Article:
- Does the content item have a unique identifier?
- Is it local journalism? Is it a columnist? Does it have editorial value?
- Are the writers/creators employed by a media outlet?
- Is the content from a newswire service?
- Is content published at more than one site but with different titles? Conflicting attribution?
- Is the content behind a paywall?
- What is the length or duration of the content?
- Does the content add value or just regurgitate existing content?
- What is the nature of the content? Breaking news? Statistical analysis? Opinion? Criticism?
- Is the content a slide show or other low-quality format?
So each custom configuration includes a path to discover new content, plus some combination of criteria, informed by the results of questions like the ones above, which must be met before a specific item is added to our site. Some setups are simple, and some are extremely complicated. It all depends on the nature of the content, and the nature of the data discovered.
While some of the above questions may seem obvious or unnecessary, each provides one part of a complex equation that seeks to make an assessment of subject matter and quality. A unique identifier may not register in your day-to-day web browsing, but for us it can potentially indicate unique, duplicate, or altered/updated content. An article with a clearly defined author is much more likely to be useful content. If one episode of a podcast is 3 minutes, and another is 60 minutes, we can usually assume the longer episode will be of more interest to our users.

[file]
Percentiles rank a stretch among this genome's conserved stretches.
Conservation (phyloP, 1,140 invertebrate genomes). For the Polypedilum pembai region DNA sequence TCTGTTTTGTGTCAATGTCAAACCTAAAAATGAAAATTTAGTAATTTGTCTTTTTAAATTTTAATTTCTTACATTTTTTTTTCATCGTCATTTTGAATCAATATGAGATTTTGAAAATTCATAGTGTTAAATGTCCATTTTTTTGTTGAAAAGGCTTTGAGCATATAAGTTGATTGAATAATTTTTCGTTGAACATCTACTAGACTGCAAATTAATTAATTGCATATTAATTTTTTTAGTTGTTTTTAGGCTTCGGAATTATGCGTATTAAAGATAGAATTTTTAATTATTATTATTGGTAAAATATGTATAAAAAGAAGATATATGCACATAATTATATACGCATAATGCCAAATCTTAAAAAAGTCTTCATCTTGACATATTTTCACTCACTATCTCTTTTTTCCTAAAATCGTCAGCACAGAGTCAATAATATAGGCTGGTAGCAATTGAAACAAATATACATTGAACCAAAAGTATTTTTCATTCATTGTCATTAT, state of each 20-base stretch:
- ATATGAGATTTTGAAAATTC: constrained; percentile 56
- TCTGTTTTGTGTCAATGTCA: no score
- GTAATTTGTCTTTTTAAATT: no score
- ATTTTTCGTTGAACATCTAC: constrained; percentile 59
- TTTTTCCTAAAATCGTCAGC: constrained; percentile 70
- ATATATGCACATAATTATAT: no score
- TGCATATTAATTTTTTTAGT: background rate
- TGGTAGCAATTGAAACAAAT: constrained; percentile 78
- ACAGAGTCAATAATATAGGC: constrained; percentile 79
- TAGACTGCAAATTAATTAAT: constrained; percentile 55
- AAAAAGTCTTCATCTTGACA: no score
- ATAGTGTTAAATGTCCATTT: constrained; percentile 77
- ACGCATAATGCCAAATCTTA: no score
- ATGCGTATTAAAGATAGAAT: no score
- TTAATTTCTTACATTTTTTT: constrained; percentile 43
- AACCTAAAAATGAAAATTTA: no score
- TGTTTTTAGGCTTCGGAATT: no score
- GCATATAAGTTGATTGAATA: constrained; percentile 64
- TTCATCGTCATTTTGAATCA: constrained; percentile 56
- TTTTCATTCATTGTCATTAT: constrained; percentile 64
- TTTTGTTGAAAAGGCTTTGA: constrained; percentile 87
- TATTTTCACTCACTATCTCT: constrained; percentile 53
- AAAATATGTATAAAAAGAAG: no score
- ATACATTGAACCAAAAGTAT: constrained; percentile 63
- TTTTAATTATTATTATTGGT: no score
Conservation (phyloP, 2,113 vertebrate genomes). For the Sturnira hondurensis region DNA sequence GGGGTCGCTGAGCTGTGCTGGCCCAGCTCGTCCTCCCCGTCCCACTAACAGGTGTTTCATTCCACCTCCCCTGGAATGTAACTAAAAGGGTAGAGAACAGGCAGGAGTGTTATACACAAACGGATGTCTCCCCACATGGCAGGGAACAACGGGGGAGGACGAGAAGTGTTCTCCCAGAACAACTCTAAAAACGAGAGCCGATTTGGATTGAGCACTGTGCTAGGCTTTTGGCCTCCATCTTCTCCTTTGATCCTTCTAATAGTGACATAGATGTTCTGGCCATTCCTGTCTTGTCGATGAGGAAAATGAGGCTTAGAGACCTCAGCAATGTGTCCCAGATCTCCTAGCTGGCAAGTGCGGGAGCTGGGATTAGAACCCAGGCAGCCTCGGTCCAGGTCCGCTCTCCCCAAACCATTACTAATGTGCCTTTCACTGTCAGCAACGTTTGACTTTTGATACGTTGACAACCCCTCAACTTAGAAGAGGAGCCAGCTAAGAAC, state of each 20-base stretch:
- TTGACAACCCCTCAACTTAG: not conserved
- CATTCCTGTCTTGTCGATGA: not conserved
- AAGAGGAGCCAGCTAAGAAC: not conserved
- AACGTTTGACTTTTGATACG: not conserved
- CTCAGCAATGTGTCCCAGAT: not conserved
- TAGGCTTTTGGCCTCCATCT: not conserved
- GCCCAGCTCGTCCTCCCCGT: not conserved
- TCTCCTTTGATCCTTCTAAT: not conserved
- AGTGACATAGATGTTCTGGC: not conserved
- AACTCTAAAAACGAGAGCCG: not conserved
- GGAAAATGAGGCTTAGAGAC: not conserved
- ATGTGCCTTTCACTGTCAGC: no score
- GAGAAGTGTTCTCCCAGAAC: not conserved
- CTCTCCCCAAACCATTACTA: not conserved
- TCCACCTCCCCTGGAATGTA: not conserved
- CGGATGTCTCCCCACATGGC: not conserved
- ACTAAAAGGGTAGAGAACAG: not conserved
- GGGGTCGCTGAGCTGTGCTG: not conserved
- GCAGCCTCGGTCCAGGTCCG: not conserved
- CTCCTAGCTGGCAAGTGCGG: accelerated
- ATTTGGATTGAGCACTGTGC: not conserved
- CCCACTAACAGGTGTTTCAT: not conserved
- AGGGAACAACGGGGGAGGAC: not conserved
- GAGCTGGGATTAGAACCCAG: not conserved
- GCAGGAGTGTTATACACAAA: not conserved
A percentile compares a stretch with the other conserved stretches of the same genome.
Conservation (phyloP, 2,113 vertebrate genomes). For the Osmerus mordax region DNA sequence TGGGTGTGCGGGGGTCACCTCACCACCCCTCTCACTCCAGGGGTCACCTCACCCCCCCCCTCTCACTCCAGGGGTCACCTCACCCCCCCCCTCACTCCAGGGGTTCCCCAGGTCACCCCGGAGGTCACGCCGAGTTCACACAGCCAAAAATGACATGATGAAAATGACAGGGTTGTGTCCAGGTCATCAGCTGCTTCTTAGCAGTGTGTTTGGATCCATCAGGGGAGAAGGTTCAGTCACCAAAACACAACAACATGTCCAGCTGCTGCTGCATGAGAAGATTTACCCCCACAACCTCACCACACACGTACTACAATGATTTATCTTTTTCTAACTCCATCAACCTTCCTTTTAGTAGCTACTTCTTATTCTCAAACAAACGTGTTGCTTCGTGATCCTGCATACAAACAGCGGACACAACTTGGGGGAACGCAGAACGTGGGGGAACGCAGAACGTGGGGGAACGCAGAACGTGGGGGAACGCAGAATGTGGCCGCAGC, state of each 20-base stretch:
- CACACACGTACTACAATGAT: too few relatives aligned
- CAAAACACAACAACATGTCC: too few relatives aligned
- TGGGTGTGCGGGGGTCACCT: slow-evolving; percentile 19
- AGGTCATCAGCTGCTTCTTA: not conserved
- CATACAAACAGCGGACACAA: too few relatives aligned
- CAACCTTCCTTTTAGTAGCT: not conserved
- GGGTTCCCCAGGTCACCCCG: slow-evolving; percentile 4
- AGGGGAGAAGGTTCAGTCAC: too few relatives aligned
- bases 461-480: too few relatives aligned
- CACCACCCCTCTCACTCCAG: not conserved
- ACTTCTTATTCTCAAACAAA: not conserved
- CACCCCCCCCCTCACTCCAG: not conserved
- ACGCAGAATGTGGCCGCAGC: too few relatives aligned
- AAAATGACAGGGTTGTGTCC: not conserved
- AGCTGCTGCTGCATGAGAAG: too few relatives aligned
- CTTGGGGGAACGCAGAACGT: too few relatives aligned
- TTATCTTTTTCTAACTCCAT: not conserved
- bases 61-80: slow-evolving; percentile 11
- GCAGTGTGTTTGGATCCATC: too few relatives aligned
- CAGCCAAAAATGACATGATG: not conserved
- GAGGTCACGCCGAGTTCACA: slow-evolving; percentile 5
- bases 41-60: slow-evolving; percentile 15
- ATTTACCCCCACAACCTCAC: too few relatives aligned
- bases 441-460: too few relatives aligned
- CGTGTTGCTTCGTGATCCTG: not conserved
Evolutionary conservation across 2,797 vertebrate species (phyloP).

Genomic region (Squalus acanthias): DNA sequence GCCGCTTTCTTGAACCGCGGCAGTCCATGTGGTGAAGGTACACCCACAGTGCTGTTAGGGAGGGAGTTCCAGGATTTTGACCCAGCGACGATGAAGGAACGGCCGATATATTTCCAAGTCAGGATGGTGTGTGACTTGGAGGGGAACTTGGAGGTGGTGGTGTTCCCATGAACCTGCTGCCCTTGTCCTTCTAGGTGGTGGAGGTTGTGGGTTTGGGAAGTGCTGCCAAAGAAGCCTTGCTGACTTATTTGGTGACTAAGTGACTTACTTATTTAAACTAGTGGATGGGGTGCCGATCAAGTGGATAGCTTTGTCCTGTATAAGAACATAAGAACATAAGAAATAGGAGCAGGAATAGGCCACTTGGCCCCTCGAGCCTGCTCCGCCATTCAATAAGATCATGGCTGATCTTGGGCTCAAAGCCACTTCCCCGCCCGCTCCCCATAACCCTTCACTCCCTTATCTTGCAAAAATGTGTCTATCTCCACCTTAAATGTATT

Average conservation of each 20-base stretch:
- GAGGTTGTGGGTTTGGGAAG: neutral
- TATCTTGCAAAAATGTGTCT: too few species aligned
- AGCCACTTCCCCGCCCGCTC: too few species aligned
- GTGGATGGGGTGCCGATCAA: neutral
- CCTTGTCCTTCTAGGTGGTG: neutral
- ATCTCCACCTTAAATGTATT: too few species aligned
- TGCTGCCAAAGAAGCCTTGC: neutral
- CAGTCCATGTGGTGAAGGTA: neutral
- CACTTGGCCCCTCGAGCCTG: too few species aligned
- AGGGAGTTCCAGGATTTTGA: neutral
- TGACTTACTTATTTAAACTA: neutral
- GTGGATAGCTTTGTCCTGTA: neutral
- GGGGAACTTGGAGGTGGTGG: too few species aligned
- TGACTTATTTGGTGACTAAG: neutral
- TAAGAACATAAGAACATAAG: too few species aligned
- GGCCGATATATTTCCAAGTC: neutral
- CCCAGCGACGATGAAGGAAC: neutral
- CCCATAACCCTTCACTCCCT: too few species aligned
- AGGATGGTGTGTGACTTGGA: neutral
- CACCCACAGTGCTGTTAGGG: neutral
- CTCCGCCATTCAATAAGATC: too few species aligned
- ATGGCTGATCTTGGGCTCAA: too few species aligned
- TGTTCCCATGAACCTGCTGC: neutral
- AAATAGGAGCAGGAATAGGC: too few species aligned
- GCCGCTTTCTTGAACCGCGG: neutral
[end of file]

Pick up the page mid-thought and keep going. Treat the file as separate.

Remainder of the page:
We don't burden the sites we crawl
We always seek out the least obtrusive means for discovering new content; it's part of the configuration and roadmap described above. Most discovery engines work by crawling a page, accumulating all the links on that page, and then crawling those pages, and so on. In our never-ending desire to be unobtrusive, we instead employ a laser-focused plan to retrieve new content as directly and simply as possible. If we crawl more than one page/data source at any site, we leave at least a full 2 minutes (and typically closer to one full hour) before we crawl circle back. Crawling etiquette typically dictates throttling pageloads by some amount of time, often 1-2 seconds. We insist on a timeframe that is over 100X longer.
We also actively engage with and honour the wishes of those who create the content we index. Over the years we have interacted with countless content creators, updating descriptions, characterizations, or naming conventions so that they would be happy with how their content is displayed at our site.
Visit the Sports Aggregator Help section to learn more about what we do.